Well, here we are again. After the Larsson slog, I needed something silly, something lightweight and not too taxing. Cue book 10 in the Agatha Raisin series, which sees our titular amateur detective take the advice of a fortune teller and decamp to Norfolk to find her romantic destiny. Naturally, what she finds are unfriendly folk in Fryfram, followed by mysterious fairies, and then, of course, murder.
Raisin decides, while trying to ingratiate herself with the locals, to tell them she’s writing a novel, Murder at the Manor, in which the local squire gets his throat cut. Guess what then happens to the ghastly nouveau-riche squire of the manor in Fryfram? I KNOW! Who would have guessed? It all gets a bit complicated since Agatha did take a crack at the novel and the police find it, thus considering her their prime suspect. Ignoring her erstwhile beau and neighbour, James Lacey, Agatha enlists the help of her friend and shag buddy Sir Charles Fraith to get the bottom of things.
The one thing I really can’t fathom here is why these books haven’t been adapted for television. They’re crying out for it. Someone on Pajiba once wrote that it’s the average book which makes the best adaptations, and that is what Beaton writes. Reliably average fare. I even find myself casting the show. Clare Higgins for Raisin, Tom Hollander for Fraith, Ralph Fiennes for Lacey and Anne Reid as Agatha’s dependable friend, the vicar’s wife Mrs Bloxby. Like that would ever happen, but in my head, it works very well.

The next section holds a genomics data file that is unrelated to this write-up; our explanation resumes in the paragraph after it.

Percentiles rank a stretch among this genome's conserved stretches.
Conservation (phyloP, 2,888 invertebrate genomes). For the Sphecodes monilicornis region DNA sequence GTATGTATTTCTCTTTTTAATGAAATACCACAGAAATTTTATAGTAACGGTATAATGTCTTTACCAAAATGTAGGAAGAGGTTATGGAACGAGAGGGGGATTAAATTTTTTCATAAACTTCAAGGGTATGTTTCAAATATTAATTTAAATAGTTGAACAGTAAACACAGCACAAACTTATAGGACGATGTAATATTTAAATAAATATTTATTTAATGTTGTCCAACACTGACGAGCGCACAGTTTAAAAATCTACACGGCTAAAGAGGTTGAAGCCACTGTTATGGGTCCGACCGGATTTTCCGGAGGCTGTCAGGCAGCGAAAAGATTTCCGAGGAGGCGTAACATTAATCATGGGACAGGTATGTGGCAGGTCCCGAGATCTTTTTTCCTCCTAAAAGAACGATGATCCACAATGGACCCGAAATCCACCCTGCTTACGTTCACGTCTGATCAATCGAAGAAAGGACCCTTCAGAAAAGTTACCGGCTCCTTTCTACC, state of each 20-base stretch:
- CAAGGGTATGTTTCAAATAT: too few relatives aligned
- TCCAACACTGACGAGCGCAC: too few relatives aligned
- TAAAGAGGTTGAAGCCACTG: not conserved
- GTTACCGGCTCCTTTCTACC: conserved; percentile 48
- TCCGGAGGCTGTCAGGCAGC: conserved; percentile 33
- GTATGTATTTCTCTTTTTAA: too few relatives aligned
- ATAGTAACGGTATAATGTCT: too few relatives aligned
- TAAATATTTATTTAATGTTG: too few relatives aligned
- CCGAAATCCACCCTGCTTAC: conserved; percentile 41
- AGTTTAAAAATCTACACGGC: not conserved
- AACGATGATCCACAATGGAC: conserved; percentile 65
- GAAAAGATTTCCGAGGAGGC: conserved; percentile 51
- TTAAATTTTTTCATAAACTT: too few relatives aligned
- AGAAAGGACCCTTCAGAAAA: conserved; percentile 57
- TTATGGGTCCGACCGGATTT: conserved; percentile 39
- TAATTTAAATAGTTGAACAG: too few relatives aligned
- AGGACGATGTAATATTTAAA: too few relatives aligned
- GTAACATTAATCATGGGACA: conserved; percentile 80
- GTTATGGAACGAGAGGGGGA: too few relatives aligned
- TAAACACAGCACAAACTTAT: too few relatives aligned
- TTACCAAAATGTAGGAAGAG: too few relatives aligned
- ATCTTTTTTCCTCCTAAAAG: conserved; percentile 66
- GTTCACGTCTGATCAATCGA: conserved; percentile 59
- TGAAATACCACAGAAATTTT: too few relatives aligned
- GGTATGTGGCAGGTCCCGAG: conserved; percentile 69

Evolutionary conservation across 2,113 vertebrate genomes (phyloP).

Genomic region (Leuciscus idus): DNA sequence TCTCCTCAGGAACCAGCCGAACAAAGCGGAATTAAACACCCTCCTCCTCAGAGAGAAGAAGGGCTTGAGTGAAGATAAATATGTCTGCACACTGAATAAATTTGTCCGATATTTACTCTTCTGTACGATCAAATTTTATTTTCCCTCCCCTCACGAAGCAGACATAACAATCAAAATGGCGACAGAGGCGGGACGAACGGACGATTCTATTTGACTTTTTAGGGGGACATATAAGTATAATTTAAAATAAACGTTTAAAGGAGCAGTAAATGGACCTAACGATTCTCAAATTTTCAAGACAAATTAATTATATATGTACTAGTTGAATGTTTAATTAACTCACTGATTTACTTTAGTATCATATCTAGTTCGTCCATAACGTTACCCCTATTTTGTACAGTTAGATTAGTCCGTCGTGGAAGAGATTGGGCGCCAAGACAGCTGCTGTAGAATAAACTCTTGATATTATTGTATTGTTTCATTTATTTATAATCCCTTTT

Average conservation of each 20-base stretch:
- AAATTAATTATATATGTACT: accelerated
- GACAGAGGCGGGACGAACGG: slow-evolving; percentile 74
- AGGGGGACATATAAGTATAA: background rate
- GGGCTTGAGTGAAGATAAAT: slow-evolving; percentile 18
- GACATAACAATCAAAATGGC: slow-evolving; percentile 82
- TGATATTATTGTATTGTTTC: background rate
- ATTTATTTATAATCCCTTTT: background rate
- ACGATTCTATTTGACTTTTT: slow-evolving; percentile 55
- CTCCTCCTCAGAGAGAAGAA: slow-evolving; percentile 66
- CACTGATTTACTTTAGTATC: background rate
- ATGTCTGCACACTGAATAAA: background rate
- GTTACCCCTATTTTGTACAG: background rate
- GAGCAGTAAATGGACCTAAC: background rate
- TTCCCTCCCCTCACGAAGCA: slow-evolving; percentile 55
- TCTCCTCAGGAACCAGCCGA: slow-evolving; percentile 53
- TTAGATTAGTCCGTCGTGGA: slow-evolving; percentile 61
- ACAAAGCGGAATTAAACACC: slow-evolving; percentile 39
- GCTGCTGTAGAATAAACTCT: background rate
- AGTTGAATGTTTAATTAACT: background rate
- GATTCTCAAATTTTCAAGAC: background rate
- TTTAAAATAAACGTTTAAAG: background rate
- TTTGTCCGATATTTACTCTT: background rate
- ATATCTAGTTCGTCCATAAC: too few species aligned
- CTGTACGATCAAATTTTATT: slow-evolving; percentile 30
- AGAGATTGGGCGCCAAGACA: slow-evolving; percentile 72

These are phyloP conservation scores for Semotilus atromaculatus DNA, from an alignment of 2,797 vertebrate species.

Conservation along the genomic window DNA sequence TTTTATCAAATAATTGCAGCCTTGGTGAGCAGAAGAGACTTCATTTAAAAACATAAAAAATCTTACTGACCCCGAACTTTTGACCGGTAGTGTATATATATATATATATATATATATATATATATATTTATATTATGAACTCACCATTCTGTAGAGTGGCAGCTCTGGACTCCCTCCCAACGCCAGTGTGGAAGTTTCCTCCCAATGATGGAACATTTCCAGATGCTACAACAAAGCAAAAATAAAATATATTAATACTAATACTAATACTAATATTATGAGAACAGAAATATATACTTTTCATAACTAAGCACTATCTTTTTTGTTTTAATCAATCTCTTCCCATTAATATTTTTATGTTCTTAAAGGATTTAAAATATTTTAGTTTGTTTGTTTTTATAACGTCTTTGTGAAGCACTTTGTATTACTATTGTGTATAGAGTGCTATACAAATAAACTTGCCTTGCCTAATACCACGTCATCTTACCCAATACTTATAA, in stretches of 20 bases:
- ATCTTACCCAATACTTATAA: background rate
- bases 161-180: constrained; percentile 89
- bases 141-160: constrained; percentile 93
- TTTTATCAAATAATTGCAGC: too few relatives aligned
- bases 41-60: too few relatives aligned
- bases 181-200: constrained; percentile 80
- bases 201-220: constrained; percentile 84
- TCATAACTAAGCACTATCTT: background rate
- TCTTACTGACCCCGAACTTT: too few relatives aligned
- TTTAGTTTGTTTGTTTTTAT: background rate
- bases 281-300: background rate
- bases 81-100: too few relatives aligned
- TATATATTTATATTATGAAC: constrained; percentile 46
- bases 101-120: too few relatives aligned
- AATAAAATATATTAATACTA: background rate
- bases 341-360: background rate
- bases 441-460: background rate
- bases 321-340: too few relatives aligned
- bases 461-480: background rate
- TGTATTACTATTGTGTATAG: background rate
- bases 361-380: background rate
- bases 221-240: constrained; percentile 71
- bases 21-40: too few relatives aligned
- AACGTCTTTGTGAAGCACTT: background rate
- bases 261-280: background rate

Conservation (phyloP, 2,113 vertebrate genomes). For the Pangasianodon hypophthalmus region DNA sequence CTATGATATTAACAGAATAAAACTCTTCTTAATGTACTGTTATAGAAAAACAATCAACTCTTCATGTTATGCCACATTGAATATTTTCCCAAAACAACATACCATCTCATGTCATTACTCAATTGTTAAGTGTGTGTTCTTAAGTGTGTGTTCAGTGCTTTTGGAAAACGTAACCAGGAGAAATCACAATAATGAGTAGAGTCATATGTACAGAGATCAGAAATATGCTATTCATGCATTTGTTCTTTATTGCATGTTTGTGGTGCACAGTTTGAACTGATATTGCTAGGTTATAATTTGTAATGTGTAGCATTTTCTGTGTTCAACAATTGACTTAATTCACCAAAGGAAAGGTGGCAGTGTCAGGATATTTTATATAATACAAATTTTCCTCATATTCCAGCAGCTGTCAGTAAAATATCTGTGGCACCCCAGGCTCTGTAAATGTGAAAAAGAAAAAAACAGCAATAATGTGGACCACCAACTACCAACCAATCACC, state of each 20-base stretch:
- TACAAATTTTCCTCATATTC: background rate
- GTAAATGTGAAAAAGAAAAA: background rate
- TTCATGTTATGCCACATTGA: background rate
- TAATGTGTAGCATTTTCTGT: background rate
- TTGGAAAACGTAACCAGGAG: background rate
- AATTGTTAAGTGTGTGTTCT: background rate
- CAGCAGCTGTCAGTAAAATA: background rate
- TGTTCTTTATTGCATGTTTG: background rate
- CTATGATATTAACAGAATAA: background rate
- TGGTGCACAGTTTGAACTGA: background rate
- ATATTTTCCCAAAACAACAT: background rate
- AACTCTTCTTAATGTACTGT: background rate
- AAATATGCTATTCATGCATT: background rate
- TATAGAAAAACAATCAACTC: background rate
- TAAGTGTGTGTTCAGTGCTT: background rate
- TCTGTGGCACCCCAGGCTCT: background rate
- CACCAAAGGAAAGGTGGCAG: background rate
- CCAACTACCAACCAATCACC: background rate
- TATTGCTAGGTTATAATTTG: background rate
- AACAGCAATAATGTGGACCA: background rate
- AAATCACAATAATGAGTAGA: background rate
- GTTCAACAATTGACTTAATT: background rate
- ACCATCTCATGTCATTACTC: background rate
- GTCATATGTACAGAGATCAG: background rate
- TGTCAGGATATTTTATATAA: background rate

Suffice it to say that the same old motives are investigated and the killer is revealed in the usual manner. The sub plots are kind of fun though and Beaton is wise to occasionally get Raisin out of her home village of Carsley. With twenty four books in the series, credibility would be strained even further if every book was in the same tiny place. Unless there was some fantastic final twist that Agatha was in fact a psycho mass murderer, framing innocent people as she goes…..Somehow I don’t think it likely.